As I write a masked plover calls through the night. Eee eee eee. Then silence.

Dodo skeletons in museum collections are mostly conglomerations of different birds. Most of the bones come from one swamp, the Mare aux Songe (The Sea of Dreams) in Mauritius where a crowd of dodos is believed to have died looking for water in a very dry season about 4,000 years ago. The man who found them in 1865, George Clarke, a schoolteacher, did so after thirty years of looking. He was inspired by a book called The Dodo and its Kindred.

Recent research shows that the closest living relative of the Dodo is the Nicobar Pigeon, a spectacular bird with fabulous curling dark blue and metallic green iridescent feathers. Just after learning this I made a visit to Adelaide Zoo on a hot summer day, a wandering exploration kind of visit without a map and without a plan – just to see what was happening and to feast my eyes on some animal cohabitants of the earth.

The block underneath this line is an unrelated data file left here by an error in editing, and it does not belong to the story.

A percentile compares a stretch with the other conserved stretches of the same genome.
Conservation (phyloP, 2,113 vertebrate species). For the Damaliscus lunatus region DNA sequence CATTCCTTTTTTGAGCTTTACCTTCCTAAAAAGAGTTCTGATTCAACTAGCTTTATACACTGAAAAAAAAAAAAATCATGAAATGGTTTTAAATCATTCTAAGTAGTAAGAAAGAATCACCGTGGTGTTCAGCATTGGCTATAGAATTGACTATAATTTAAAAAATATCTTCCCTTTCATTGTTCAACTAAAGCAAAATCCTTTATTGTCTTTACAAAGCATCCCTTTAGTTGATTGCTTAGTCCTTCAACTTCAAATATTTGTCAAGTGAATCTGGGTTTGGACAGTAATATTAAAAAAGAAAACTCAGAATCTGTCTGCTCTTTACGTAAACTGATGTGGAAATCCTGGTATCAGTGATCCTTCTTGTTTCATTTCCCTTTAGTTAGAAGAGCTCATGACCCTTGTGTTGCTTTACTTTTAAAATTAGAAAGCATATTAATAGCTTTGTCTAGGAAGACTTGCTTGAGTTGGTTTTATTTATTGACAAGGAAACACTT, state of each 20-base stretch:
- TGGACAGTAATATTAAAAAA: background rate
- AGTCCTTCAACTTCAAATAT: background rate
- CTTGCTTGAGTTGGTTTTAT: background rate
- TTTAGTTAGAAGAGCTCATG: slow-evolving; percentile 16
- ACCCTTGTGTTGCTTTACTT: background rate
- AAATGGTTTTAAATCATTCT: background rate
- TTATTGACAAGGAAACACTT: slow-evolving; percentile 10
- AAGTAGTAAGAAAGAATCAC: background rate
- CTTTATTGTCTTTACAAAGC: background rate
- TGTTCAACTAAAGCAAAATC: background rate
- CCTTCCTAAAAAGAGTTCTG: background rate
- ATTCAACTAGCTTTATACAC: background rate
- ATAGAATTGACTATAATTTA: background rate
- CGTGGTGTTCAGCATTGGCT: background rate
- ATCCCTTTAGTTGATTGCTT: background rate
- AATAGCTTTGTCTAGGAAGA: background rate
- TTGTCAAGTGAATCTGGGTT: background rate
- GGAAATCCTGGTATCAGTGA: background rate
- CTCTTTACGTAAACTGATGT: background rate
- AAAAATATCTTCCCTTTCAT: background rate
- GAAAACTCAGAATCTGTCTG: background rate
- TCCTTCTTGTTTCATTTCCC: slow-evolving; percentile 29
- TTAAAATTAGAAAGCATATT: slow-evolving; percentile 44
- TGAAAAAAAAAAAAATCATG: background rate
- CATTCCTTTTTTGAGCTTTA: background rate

I know there are people who say that they don’t like zoos because they are like prisons. I think they are more like hotels really, sanctuaries, and hospitals. Though it was very hot, and St Valentine’s Day, many families, children, tourists and couples were visiting the zoo. In a low fenced bird enclosure there was a large group of Nicobar Pigeons, sitting together. Quite a few were perched around a pool of water right near the wire fence and they looked intensely at me.

Actually almost all the creatures I saw that day met my eyes and seemed to not only notice but recognise me, or so I felt. It made me think about Dr Dolittle who could not go into a pet shop because all the animals would recognise him and call out to him to buy them and take them to live with him. I tried to acknowledge this feeling of connection and recognition by making a clicking sound with my tongue to communicate that I was alive and aware that they are living beings who see me just as much as I see them.

Stephanie Radok